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5 Tips For Web Designers To Have Productive Client Meetings

Article Outline

The first client meetings can be uncomfortable, awkward, and even scary for us creative introverts. Here are 5 tips to help run successful client meetings.

Why Web Designers Must Have Meetings With Their Clients

When starting off as freelancers building websites for clients, one of the scariest things for most of us can be a client meeting. After all, most of us creatives are introverts, myself included. There’s a reason we choose to design and make cool stuff instead of working in sales. And there’s a comfort zone we start off with when keeping out client communications all my email.

The problem with not having meetings with our clients is we can never grow and get to that next level. That live where we are more than just a person building a website. To grow, we must go from simply building our client’s websites to impacting clients and their online business.

We need to learn how to add more value to our clients, and one of the best ways to do this is to discover the client’s most significant problems and help solve them. Only in discussions with our client can we do this. The real problems they are having are between the lines. They usually aren’t on the surface, and when we learn how to dig a little, we can find where we can benefit our clients the most.

5 Tips To Start Having Productive Meetings and Calls with Clients

I want to share the 5 things I did and still do to start having productive meetings with clients. These tips helped me go from hiding behind the keyboard as a terrified introvert to facilitating discovery and strategy meetings with international companies.

Tip #1 Prepare a Meeting Outline and Rehearse It

At least an hour before the meeting, create a step-by-step outline of how you would like to see the direction of the meeting go. Plan the meeting in your mind, imagine having it with a client and write the flow down. And this part is essential. Practice it!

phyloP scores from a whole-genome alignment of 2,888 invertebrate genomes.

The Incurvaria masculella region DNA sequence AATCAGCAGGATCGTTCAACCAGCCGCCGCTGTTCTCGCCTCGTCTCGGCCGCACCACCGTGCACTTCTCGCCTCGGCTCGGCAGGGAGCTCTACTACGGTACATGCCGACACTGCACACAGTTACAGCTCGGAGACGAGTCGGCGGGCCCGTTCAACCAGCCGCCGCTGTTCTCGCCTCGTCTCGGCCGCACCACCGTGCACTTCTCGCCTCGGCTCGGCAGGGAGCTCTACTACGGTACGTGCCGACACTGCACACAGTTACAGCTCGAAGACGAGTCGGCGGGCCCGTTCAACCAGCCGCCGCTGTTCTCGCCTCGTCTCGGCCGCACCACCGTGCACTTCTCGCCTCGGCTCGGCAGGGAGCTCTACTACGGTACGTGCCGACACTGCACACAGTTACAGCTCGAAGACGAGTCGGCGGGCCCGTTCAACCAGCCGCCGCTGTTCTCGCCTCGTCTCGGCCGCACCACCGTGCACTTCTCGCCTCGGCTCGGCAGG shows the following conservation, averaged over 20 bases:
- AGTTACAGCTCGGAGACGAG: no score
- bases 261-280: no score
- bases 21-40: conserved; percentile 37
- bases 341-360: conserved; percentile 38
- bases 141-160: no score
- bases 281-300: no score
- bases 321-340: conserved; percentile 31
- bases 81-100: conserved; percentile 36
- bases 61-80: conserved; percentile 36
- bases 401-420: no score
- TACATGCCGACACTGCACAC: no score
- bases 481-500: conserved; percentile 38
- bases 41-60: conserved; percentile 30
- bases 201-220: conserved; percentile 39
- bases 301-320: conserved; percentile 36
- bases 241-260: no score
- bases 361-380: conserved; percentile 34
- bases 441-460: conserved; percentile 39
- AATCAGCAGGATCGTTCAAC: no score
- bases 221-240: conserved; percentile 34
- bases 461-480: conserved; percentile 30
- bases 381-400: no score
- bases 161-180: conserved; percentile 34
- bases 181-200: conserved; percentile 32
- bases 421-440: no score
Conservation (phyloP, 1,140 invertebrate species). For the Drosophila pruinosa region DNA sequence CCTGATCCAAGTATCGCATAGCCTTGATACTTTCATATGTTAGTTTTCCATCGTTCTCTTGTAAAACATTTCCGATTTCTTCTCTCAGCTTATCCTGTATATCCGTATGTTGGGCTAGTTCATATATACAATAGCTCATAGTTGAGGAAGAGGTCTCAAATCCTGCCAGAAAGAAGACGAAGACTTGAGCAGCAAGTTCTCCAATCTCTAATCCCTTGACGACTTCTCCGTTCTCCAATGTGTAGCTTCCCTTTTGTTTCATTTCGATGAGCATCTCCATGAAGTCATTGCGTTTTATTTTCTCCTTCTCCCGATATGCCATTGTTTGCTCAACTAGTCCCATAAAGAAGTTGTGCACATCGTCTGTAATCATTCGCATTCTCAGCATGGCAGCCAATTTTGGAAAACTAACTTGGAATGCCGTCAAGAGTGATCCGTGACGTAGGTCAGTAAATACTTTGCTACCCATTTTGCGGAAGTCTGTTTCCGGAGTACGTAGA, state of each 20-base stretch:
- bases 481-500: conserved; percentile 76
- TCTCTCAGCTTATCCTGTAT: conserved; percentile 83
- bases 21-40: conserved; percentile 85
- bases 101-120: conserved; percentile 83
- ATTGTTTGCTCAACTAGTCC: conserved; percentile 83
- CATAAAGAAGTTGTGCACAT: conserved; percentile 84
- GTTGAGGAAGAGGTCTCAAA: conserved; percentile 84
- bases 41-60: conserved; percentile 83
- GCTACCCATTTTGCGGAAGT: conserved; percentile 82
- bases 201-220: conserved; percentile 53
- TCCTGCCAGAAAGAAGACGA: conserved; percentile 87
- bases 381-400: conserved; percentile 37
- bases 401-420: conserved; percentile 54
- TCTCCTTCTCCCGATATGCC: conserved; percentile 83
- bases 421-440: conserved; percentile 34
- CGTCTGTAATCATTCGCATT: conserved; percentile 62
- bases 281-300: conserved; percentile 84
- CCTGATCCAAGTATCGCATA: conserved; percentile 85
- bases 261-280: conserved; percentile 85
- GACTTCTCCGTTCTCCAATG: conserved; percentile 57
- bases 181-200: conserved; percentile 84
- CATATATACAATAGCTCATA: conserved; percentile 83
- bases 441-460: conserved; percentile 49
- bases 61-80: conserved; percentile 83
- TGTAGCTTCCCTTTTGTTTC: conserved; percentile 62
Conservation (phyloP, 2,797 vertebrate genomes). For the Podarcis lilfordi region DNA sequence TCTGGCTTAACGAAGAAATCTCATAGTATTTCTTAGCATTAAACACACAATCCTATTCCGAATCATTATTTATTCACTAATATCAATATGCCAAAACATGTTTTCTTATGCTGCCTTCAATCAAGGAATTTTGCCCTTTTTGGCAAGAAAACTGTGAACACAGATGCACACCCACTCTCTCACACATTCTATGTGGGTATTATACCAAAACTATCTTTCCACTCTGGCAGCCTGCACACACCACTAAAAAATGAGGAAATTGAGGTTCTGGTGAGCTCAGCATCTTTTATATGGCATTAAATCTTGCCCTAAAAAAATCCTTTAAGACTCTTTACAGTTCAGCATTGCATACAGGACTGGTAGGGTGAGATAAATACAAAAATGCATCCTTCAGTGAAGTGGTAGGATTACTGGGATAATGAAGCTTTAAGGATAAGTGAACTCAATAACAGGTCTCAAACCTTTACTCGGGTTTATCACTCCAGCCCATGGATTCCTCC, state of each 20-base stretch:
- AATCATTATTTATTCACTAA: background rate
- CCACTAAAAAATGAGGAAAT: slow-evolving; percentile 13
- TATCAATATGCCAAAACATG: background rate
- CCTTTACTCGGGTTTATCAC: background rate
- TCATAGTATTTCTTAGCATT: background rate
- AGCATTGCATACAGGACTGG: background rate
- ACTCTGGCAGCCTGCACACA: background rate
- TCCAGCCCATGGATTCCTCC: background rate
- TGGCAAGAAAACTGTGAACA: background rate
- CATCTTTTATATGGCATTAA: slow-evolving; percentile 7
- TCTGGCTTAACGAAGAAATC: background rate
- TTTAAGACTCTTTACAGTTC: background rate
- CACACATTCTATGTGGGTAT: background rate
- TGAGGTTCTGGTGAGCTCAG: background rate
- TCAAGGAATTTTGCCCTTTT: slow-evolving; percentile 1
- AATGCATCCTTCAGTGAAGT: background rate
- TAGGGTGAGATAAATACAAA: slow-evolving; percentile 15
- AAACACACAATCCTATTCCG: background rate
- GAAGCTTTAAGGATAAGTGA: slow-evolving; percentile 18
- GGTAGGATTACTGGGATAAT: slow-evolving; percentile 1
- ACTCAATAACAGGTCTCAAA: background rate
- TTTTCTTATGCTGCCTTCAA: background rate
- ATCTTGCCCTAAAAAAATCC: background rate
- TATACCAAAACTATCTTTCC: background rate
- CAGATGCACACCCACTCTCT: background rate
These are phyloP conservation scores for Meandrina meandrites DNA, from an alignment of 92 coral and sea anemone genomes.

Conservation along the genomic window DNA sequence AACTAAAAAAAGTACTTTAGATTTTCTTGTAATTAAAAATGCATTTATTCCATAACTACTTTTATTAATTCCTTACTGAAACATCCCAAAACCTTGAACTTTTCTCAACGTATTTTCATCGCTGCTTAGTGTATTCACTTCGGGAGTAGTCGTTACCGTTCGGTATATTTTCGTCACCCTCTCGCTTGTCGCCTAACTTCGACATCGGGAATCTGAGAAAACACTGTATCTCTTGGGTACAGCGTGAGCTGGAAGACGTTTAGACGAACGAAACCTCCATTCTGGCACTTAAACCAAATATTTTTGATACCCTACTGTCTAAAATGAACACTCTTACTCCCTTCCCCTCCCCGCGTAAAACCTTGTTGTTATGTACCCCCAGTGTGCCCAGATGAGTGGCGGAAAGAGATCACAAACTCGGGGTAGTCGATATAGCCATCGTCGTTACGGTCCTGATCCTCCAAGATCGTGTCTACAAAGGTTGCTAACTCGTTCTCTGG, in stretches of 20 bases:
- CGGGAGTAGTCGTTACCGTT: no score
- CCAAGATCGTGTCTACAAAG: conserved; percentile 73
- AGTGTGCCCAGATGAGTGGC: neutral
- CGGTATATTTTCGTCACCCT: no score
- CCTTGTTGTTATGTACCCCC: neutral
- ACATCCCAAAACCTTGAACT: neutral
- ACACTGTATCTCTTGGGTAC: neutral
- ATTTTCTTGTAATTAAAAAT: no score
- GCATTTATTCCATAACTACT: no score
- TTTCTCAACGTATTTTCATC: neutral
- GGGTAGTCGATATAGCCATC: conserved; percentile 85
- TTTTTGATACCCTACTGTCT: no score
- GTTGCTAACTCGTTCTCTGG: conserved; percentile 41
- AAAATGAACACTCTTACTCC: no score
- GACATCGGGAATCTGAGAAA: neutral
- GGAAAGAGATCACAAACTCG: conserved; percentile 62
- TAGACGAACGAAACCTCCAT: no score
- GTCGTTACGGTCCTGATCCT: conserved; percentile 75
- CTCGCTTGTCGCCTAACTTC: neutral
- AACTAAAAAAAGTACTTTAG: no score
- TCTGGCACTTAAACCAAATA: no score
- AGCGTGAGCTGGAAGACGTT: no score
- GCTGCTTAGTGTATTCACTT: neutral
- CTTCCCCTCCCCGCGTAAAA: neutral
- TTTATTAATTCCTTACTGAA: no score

Ok, it seems strange to talk to yourself, but just try it. Have the meeting with yourself and speak aloud and do this right before the meeting. I guarantee you’ll be in the zone for the actual meeting.

When I was new, I found that more clients did not know what to expect in the meetings, and they were expecting me to facilitate. So when I showed up and was just like ‘Hi’ and then waiting on the client to run the show, well, it got awkward, and there was a lot of silence. It usually takes a few of these super awkward and silent meetings to help us see what we could have talked about and could have discussed the meeting.

Tip #2 Write Down a List of Goals for the Meeting

This tip helped me out so much. I still do it to this day for every meeting I have. It can be a big meeting, a short 15-minute call, or even a team meeting. I always write down the goals I want to achieve in the call.

After writing your meeting outline, write down a list of 3-5 goals you want to achieve in the call. This can be used as your agenda. This is my trick to ensuring all my meetings are productive and time well spent.

This is also very useful for when a call goes off track, which happens all the time! Sometimes we start having conversations with our clients who go down the wrong path. Occasionally, we have clients who deviate from the conversation and hop from idea to idea. And sometimes, we can get stuck. A straight-up brain freeze in the middle of a call happens to me a lot. It’s very embarrassing.

By having a list of goals, we can keep the conversation going in the right direction. Whenever we get stuck, or the conversation goes in the wrong direction, we can refer back to our goals and keep the focus there. Look at the next goal we need to achieve and start asking the client questions about that goal.

Tip #3 Let the Client Talk & Take Notes

We don’t have to do all the talking! We don’t even have to do that much talking. The best thing we can do is simply listen and ask questions to keep the client giving us as much information as they can provide.

The best way to listen is to write notes continuously. Not only do the notes help later on when we are working on the client’s website, but it keeps us in a constant state of listening. Taking notes forces us to listen.

Tip #4 Listen for the Problems the Client Is Having

We must discover our client’s problems before giving them solutions. It’s natural for our minds to race with all kinds of ideas that we want to share with the client when having a meeting. But this is where we need to bite our tongues and listen for the problems first.